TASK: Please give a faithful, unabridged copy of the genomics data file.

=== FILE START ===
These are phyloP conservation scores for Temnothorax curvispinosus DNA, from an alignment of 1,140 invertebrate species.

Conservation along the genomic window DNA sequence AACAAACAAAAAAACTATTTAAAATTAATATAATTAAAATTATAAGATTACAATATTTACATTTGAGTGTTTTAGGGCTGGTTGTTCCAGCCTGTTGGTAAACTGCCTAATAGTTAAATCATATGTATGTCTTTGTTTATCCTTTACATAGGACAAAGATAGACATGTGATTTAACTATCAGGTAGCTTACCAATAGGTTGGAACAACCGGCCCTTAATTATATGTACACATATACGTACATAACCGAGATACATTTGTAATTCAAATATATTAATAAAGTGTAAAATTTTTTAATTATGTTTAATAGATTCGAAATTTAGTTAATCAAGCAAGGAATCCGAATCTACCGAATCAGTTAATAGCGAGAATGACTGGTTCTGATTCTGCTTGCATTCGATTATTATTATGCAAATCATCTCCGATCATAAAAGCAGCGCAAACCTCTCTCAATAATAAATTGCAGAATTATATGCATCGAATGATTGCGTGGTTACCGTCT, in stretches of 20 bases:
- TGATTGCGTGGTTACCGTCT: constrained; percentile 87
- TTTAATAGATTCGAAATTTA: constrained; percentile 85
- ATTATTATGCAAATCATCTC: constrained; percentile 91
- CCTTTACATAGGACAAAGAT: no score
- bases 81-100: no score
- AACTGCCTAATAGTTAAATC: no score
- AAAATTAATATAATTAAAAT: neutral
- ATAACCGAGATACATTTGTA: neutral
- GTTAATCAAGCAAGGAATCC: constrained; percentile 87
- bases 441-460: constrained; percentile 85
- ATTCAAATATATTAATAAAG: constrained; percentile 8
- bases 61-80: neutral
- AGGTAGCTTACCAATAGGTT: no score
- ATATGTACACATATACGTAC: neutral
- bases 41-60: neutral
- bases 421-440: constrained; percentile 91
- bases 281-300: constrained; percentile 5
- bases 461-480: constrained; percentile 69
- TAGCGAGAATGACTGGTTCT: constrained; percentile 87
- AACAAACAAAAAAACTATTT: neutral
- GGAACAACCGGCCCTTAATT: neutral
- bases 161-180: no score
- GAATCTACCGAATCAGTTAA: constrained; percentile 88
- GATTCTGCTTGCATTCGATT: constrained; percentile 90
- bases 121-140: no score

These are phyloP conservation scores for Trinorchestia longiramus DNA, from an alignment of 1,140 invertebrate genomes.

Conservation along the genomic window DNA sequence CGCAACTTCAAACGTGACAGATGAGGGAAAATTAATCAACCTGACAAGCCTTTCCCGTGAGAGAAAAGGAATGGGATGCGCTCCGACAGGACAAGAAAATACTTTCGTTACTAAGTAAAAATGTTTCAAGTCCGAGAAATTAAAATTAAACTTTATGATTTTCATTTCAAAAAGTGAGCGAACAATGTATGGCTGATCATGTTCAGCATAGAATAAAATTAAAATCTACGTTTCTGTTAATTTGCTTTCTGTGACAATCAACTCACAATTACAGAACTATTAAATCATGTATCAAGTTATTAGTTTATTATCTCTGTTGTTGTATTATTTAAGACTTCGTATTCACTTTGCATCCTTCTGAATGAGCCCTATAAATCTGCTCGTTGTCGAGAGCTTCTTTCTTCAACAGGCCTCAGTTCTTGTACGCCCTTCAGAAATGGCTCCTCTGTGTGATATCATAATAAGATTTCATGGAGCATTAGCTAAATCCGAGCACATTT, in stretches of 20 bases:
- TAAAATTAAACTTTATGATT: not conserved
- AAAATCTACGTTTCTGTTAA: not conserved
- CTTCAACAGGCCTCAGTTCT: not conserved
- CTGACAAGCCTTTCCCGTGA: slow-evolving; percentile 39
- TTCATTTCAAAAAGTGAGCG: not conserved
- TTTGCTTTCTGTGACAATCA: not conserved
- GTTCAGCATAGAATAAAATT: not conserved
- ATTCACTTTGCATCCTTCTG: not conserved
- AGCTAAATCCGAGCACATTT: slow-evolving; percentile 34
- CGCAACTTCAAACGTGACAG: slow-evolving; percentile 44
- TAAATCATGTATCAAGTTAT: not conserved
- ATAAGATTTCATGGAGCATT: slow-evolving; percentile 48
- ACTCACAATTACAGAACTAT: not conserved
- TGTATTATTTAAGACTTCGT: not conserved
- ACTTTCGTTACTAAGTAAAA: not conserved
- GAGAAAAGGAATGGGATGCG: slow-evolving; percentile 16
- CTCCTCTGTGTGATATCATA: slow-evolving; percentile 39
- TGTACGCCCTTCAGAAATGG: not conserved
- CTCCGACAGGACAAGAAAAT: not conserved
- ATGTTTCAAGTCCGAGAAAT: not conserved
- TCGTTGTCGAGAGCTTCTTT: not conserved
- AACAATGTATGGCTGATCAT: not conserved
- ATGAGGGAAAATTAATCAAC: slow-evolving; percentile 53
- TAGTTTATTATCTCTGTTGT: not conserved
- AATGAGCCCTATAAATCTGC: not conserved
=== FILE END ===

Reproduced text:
These are phyloP conservation scores for Temnothorax curvispinosus DNA, from an alignment of 1,140 invertebrate species.

Conservation along the genomic window DNA sequence AACAAACAAAAAAACTATTTAAAATTAATATAATTAAAATTATAAGATTACAATATTTACATTTGAGTGTTTTAGGGCTGGTTGTTCCAGCCTGTTGGTAAACTGCCTAATAGTTAAATCATATGTATGTCTTTGTTTATCCTTTACATAGGACAAAGATAGACATGTGATTTAACTATCAGGTAGCTTACCAATAGGTTGGAACAACCGGCCCTTAATTATATGTACACATATACGTACATAACCGAGATACATTTGTAATTCAAATATATTAATAAAGTGTAAAATTTTTTAATTATGTTTAATAGATTCGAAATTTAGTTAATCAAGCAAGGAATCCGAATCTACCGAATCAGTTAATAGCGAGAATGACTGGTTCTGATTCTGCTTGCATTCGATTATTATTATGCAAATCATCTCCGATCATAAAAGCAGCGCAAACCTCTCTCAATAATAAATTGCAGAATTATATGCATCGAATGATTGCGTGGTTACCGTCT, in stretches of 20 bases:
- TGATTGCGTGGTTACCGTCT: constrained; percentile 87
- TTTAATAGATTCGAAATTTA: constrained; percentile 85
- ATTATTATGCAAATCATCTC: constrained; percentile 91
- CCTTTACATAGGACAAAGAT: no score
- bases 81-100: no score
- AACTGCCTAATAGTTAAATC: no score
- AAAATTAATATAATTAAAAT: neutral
- ATAACCGAGATACATTTGTA: neutral
- GTTAATCAAGCAAGGAATCC: constrained; percentile 87
- bases 441-460: constrained; percentile 85
- ATTCAAATATATTAATAAAG: constrained; percentile 8
- bases 61-80: neutral
- AGGTAGCTTACCAATAGGTT: no score
- ATATGTACACATATACGTAC: neutral
- bases 41-60: neutral
- bases 421-440: constrained; percentile 91
- bases 281-300: constrained; percentile 5
- bases 461-480: constrained; percentile 69
- TAGCGAGAATGACTGGTTCT: constrained; percentile 87
- AACAAACAAAAAAACTATTT: neutral
- GGAACAACCGGCCCTTAATT: neutral
- bases 161-180: no score
- GAATCTACCGAATCAGTTAA: constrained; percentile 88
- GATTCTGCTTGCATTCGATT: constrained; percentile 90
- bases 121-140: no score

These are phyloP conservation scores for Trinorchestia longiramus DNA, from an alignment of 1,140 invertebrate genomes.

Conservation along the genomic window DNA sequence CGCAACTTCAAACGTGACAGATGAGGGAAAATTAATCAACCTGACAAGCCTTTCCCGTGAGAGAAAAGGAATGGGATGCGCTCCGACAGGACAAGAAAATACTTTCGTTACTAAGTAAAAATGTTTCAAGTCCGAGAAATTAAAATTAAACTTTATGATTTTCATTTCAAAAAGTGAGCGAACAATGTATGGCTGATCATGTTCAGCATAGAATAAAATTAAAATCTACGTTTCTGTTAATTTGCTTTCTGTGACAATCAACTCACAATTACAGAACTATTAAATCATGTATCAAGTTATTAGTTTATTATCTCTGTTGTTGTATTATTTAAGACTTCGTATTCACTTTGCATCCTTCTGAATGAGCCCTATAAATCTGCTCGTTGTCGAGAGCTTCTTTCTTCAACAGGCCTCAGTTCTTGTACGCCCTTCAGAAATGGCTCCTCTGTGTGATATCATAATAAGATTTCATGGAGCATTAGCTAAATCCGAGCACATTT, in stretches of 20 bases:
- TAAAATTAAACTTTATGATT: not conserved
- AAAATCTACGTTTCTGTTAA: not conserved
- CTTCAACAGGCCTCAGTTCT: not conserved
- CTGACAAGCCTTTCCCGTGA: slow-evolving; percentile 39
- TTCATTTCAAAAAGTGAGCG: not conserved
- TTTGCTTTCTGTGACAATCA: not conserved
- GTTCAGCATAGAATAAAATT: not conserved
- ATTCACTTTGCATCCTTCTG: not conserved
- AGCTAAATCCGAGCACATTT: slow-evolving; percentile 34
- CGCAACTTCAAACGTGACAG: slow-evolving; percentile 44
- TAAATCATGTATCAAGTTAT: not conserved
- ATAAGATTTCATGGAGCATT: slow-evolving; percentile 48
- ACTCACAATTACAGAACTAT: not conserved
- TGTATTATTTAAGACTTCGT: not conserved
- ACTTTCGTTACTAAGTAAAA: not conserved
- GAGAAAAGGAATGGGATGCG: slow-evolving; percentile 16
- CTCCTCTGTGTGATATCATA: slow-evolving; percentile 39
- TGTACGCCCTTCAGAAATGG: not conserved
- CTCCGACAGGACAAGAAAAT: not conserved
- ATGTTTCAAGTCCGAGAAAT: not conserved
- TCGTTGTCGAGAGCTTCTTT: not conserved
- AACAATGTATGGCTGATCAT: not conserved
- ATGAGGGAAAATTAATCAAC: slow-evolving; percentile 53
- TAGTTTATTATCTCTGTTGT: not conserved
- AATGAGCCCTATAAATCTGC: not conserved